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THE WORLD OF RAYMOND CHANDLER
Edited by Barry Day
Compelling . . . "The World of Raymond Chandler"is an excellent companion to the works of the writer. It teleports fans back into Chandler's universe and offers an invaluable introduction for those new to his work.
This collection of Raymond Chandler's reflections and witticisms, edited into themed chapters, will equally satisfy his fans and readers unfamiliar with the noir master.
"The World of Raymond Chandler" is a remarkable book. Barry Day has gone through the Chandler canon with a sharp eye and a flensing knife. What remains is a fascinating and convincing portrait of a writer who, using the material of his own life and his convictions, refined pulp into literature. More than any biography I ve read, this book stirred in me a new sympathy for Chandler to match the admiration I ve always felt.
-Dean Koontz, author of "77 Shadow Street" and "What the Night Knows"
I enjoyed every page. I ve had a collection of Chandler stories waiting unread on my shelf for years and years (The Simple Art of Murder). Barry Day s "The World of Raymond Chandler" has prompted me to pull it down and place it at the top of my queue. I can t think of any higher praise.
Barry Day s book is a welcome reminder of just what a great writer Raymond Chandler was, and also illuminates his life Who knew he went to an English public school? and the whole phenomenon of Los Angeles, and the way then and now the sleazy and the corrupt live cheek by jowl with the rich and glamorous. A pleasure to read!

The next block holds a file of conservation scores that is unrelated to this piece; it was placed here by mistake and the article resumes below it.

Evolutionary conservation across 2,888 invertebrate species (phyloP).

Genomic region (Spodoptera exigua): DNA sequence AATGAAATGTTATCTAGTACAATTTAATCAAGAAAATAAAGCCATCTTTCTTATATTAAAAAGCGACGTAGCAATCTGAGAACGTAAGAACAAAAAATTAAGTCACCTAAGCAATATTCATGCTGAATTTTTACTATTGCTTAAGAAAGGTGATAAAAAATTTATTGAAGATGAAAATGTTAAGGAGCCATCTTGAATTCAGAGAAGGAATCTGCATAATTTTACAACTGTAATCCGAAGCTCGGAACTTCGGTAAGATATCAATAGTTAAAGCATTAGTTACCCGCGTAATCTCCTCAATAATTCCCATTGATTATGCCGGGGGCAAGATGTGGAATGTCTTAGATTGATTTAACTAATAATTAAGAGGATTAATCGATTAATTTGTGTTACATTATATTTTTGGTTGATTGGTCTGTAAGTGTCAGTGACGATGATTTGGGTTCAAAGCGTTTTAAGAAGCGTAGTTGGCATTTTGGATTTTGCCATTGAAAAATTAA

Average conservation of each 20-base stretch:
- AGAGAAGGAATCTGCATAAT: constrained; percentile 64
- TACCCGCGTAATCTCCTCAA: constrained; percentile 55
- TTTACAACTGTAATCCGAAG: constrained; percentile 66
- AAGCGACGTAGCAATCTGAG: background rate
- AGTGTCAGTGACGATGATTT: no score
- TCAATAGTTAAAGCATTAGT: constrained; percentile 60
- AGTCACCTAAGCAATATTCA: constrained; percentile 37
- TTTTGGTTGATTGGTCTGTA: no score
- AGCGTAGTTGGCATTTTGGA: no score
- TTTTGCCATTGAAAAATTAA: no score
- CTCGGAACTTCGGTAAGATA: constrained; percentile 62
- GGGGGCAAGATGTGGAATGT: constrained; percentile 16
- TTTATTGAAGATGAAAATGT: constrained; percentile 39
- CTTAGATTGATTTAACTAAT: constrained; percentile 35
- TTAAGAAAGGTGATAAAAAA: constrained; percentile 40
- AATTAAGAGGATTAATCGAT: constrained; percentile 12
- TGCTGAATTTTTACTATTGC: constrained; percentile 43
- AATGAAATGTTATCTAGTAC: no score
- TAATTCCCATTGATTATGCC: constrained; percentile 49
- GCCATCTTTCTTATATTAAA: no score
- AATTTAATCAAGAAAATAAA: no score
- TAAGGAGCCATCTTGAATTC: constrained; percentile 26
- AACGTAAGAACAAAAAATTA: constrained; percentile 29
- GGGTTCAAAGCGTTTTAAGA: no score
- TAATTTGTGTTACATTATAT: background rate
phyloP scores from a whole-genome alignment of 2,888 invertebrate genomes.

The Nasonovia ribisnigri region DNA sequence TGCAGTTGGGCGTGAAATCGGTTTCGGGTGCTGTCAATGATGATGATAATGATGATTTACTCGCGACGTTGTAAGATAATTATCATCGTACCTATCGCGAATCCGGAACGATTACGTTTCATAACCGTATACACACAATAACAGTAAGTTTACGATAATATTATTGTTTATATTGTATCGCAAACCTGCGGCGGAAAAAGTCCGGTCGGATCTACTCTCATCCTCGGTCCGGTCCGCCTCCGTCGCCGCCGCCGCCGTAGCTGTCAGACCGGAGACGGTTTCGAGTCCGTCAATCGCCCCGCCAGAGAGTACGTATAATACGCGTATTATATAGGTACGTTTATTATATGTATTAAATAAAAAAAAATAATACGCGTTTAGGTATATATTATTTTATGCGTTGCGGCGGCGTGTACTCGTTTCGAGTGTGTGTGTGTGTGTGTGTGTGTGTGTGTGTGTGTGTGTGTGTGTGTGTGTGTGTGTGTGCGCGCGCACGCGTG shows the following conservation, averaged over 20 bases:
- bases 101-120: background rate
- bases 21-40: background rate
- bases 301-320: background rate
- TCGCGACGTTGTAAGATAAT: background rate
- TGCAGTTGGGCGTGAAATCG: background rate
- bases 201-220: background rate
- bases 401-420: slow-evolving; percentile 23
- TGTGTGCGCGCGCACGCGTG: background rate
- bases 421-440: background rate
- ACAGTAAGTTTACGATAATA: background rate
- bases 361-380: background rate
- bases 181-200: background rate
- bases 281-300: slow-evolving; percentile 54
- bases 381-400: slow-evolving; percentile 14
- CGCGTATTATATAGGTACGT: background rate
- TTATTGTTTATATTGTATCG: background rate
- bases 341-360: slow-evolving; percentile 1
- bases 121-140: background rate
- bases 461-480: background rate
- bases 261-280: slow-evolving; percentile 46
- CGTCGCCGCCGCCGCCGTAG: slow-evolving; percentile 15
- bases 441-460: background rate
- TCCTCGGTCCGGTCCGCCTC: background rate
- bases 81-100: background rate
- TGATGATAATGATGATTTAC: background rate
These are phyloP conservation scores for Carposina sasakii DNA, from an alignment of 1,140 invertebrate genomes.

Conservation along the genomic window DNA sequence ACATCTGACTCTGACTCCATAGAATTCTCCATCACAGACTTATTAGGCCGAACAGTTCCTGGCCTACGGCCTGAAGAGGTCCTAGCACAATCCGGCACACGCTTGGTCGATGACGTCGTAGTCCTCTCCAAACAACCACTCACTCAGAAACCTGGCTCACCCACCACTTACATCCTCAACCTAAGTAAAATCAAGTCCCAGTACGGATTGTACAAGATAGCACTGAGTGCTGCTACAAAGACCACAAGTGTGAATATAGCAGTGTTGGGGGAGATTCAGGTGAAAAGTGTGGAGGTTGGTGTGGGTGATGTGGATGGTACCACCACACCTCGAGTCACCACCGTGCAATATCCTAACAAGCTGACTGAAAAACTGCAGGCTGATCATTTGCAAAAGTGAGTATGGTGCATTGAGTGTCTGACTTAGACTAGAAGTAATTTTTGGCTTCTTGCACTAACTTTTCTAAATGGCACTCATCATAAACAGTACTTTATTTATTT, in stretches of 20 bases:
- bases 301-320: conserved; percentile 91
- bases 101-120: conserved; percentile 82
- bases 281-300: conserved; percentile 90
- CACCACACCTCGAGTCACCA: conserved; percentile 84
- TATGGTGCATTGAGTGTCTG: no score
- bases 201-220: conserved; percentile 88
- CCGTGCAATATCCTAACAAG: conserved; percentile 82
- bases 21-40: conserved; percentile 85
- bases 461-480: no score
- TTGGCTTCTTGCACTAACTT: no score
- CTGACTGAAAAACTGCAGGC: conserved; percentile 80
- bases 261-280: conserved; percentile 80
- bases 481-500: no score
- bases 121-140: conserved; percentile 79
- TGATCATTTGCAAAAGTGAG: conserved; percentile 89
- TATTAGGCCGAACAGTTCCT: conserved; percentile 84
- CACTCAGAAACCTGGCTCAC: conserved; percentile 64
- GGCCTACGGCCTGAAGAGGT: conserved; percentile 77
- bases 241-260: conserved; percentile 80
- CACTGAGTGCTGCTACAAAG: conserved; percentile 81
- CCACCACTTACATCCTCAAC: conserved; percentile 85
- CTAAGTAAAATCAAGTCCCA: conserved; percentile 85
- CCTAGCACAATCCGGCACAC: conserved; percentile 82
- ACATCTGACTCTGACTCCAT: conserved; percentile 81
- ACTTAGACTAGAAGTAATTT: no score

-Michael Korda, author of "Hero" and "Clouds of Glory""
Raymond Chandler never wrote a memoir or autobiography. The closest he came to writing either was in—and around—his novels, shorts stories, and letters. There have been books that describe and evaluate Chandler’s life, but to find out what he himself felt about his life and work, Barry Day, editor of The Letters of Noël Coward(“There is much to dazzle here in just the way we expect . . . the book is meticulous, artfully structured—splendid” —Daniel Mendelsohn;The New York Review of Books), has cannily, deftly chosen from Chandler’s writing, as well as the many interviews he gave over the years as he achieved cult status, to weave together an illuminating narrative that reveals the man, the work, the worlds he created.
Using Chandler’s own words as well as Day’s text, here is the life of “the man with no home,” a man precariously balanced between his classical English education with its immutable values and that of a fast-evolving America during the years before the Great War, and the changing vernacular of the cultural psyche that resulted. Chandler makes clear what it is to be a writer, and in particular what it is to be a writer of “hardboiled” fiction in what was for him “another language.” Along the way, he discusses the work of his contemporaries: Dashiell Hammett, James M. Cain, Hemingway, Fitzgerald, Agatha Christie, W. Somerset Maugham, and others (“I wish,” said Chandler, “I had one of those facile plotting brains, like Erle Gardner”).